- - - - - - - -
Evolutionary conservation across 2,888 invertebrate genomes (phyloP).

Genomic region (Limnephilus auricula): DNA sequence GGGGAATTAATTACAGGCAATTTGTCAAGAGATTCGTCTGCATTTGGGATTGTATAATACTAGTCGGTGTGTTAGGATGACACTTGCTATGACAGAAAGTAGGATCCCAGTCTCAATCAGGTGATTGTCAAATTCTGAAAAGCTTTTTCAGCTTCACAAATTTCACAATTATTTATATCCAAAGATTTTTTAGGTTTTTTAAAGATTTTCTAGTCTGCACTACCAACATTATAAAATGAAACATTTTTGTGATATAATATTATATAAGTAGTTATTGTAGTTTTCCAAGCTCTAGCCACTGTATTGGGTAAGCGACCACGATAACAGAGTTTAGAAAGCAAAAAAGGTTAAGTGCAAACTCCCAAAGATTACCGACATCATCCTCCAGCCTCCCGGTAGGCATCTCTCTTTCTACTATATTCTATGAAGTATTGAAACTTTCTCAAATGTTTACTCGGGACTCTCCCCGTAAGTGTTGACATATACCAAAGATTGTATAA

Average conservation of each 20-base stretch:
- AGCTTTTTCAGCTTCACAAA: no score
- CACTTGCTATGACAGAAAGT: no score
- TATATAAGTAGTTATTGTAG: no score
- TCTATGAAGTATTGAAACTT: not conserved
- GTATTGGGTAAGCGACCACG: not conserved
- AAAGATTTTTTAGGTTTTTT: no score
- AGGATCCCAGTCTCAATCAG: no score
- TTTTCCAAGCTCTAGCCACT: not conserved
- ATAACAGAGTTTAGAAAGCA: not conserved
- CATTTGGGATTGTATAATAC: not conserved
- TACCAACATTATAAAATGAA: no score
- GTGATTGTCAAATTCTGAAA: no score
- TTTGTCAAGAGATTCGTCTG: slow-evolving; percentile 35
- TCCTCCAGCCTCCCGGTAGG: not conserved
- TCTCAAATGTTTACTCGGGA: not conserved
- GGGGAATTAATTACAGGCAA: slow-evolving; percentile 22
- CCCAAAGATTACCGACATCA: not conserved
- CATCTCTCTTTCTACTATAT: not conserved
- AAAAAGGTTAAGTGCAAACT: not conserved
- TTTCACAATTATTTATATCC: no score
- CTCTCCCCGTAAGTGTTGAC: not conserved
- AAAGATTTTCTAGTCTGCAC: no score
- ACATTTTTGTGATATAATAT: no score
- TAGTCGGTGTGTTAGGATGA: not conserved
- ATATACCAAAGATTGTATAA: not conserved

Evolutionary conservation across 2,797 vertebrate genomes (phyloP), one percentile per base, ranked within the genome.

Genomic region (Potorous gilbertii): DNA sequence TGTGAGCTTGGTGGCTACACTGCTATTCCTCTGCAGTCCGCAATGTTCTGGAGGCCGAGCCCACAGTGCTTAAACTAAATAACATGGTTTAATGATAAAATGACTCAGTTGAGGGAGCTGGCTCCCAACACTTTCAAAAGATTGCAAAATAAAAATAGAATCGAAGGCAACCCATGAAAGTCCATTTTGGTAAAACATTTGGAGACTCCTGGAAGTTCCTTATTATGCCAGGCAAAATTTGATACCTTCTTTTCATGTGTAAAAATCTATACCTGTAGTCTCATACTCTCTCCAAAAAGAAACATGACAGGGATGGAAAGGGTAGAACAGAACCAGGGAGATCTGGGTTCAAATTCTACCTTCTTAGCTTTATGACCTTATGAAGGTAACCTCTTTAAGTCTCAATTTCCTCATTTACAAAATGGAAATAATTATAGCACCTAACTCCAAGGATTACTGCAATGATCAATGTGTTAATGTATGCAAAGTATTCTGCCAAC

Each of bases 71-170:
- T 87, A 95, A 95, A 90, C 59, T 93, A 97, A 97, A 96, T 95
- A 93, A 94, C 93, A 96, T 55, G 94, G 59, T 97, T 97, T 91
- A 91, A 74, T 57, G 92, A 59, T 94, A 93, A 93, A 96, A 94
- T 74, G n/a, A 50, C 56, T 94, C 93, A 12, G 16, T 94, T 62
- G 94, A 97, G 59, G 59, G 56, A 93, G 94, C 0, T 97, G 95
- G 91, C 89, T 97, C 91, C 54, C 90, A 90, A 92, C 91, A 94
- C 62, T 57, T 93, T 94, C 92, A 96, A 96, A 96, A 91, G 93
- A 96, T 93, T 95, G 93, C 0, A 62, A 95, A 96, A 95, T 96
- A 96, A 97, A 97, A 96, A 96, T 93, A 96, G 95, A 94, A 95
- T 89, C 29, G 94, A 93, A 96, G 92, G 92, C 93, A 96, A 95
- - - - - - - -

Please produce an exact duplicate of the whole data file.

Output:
Evolutionary conservation across 2,888 invertebrate genomes (phyloP).

Genomic region (Limnephilus auricula): DNA sequence GGGGAATTAATTACAGGCAATTTGTCAAGAGATTCGTCTGCATTTGGGATTGTATAATACTAGTCGGTGTGTTAGGATGACACTTGCTATGACAGAAAGTAGGATCCCAGTCTCAATCAGGTGATTGTCAAATTCTGAAAAGCTTTTTCAGCTTCACAAATTTCACAATTATTTATATCCAAAGATTTTTTAGGTTTTTTAAAGATTTTCTAGTCTGCACTACCAACATTATAAAATGAAACATTTTTGTGATATAATATTATATAAGTAGTTATTGTAGTTTTCCAAGCTCTAGCCACTGTATTGGGTAAGCGACCACGATAACAGAGTTTAGAAAGCAAAAAAGGTTAAGTGCAAACTCCCAAAGATTACCGACATCATCCTCCAGCCTCCCGGTAGGCATCTCTCTTTCTACTATATTCTATGAAGTATTGAAACTTTCTCAAATGTTTACTCGGGACTCTCCCCGTAAGTGTTGACATATACCAAAGATTGTATAA

Average conservation of each 20-base stretch:
- AGCTTTTTCAGCTTCACAAA: no score
- CACTTGCTATGACAGAAAGT: no score
- TATATAAGTAGTTATTGTAG: no score
- TCTATGAAGTATTGAAACTT: not conserved
- GTATTGGGTAAGCGACCACG: not conserved
- AAAGATTTTTTAGGTTTTTT: no score
- AGGATCCCAGTCTCAATCAG: no score
- TTTTCCAAGCTCTAGCCACT: not conserved
- ATAACAGAGTTTAGAAAGCA: not conserved
- CATTTGGGATTGTATAATAC: not conserved
- TACCAACATTATAAAATGAA: no score
- GTGATTGTCAAATTCTGAAA: no score
- TTTGTCAAGAGATTCGTCTG: slow-evolving; percentile 35
- TCCTCCAGCCTCCCGGTAGG: not conserved
- TCTCAAATGTTTACTCGGGA: not conserved
- GGGGAATTAATTACAGGCAA: slow-evolving; percentile 22
- CCCAAAGATTACCGACATCA: not conserved
- CATCTCTCTTTCTACTATAT: not conserved
- AAAAAGGTTAAGTGCAAACT: not conserved
- TTTCACAATTATTTATATCC: no score
- CTCTCCCCGTAAGTGTTGAC: not conserved
- AAAGATTTTCTAGTCTGCAC: no score
- ACATTTTTGTGATATAATAT: no score
- TAGTCGGTGTGTTAGGATGA: not conserved
- ATATACCAAAGATTGTATAA: not conserved

Evolutionary conservation across 2,797 vertebrate genomes (phyloP), one percentile per base, ranked within the genome.

Genomic region (Potorous gilbertii): DNA sequence TGTGAGCTTGGTGGCTACACTGCTATTCCTCTGCAGTCCGCAATGTTCTGGAGGCCGAGCCCACAGTGCTTAAACTAAATAACATGGTTTAATGATAAAATGACTCAGTTGAGGGAGCTGGCTCCCAACACTTTCAAAAGATTGCAAAATAAAAATAGAATCGAAGGCAACCCATGAAAGTCCATTTTGGTAAAACATTTGGAGACTCCTGGAAGTTCCTTATTATGCCAGGCAAAATTTGATACCTTCTTTTCATGTGTAAAAATCTATACCTGTAGTCTCATACTCTCTCCAAAAAGAAACATGACAGGGATGGAAAGGGTAGAACAGAACCAGGGAGATCTGGGTTCAAATTCTACCTTCTTAGCTTTATGACCTTATGAAGGTAACCTCTTTAAGTCTCAATTTCCTCATTTACAAAATGGAAATAATTATAGCACCTAACTCCAAGGATTACTGCAATGATCAATGTGTTAATGTATGCAAAGTATTCTGCCAAC

Each of bases 71-170:
- T 87, A 95, A 95, A 90, C 59, T 93, A 97, A 97, A 96, T 95
- A 93, A 94, C 93, A 96, T 55, G 94, G 59, T 97, T 97, T 91
- A 91, A 74, T 57, G 92, A 59, T 94, A 93, A 93, A 96, A 94
- T 74, G n/a, A 50, C 56, T 94, C 93, A 12, G 16, T 94, T 62
- G 94, A 97, G 59, G 59, G 56, A 93, G 94, C 0, T 97, G 95
- G 91, C 89, T 97, C 91, C 54, C 90, A 90, A 92, C 91, A 94
- C 62, T 57, T 93, T 94, C 92, A 96, A 96, A 96, A 91, G 93
- A 96, T 93, T 95, G 93, C 0, A 62, A 95, A 96, A 95, T 96
- A 96, A 97, A 97, A 96, A 96, T 93, A 96, G 95, A 94, A 95
- T 89, C 29, G 94, A 93, A 96, G 92, G 92, C 93, A 96, A 95